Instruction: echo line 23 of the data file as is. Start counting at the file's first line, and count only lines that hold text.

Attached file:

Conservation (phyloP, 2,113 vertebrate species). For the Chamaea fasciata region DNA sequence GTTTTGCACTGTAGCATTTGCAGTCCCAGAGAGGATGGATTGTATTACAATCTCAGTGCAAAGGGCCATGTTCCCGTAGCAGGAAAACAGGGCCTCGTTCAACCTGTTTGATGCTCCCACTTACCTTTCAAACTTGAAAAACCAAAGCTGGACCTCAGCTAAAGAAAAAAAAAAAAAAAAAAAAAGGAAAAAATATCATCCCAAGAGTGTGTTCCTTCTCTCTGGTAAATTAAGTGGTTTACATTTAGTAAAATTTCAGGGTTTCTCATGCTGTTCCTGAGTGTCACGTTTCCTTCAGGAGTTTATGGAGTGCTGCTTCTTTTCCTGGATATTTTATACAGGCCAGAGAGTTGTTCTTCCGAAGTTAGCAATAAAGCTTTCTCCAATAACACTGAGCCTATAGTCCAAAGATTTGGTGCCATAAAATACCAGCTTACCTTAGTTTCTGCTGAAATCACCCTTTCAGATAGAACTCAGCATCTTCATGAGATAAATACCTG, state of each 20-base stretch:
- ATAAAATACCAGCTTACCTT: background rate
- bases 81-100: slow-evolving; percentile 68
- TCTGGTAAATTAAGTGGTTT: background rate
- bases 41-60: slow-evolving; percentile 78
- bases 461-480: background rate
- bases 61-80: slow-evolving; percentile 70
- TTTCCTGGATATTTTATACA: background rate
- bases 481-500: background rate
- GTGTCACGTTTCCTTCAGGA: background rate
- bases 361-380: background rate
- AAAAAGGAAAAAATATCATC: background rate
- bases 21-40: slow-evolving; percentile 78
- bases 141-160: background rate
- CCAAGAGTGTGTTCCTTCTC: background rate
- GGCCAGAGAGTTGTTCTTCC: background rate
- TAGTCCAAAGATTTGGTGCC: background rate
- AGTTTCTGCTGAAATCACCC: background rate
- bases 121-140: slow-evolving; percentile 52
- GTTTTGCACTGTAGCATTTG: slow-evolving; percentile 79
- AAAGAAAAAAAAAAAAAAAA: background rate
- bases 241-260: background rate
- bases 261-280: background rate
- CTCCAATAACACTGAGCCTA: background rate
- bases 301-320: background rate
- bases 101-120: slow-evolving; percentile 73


- bases 261-280: background rate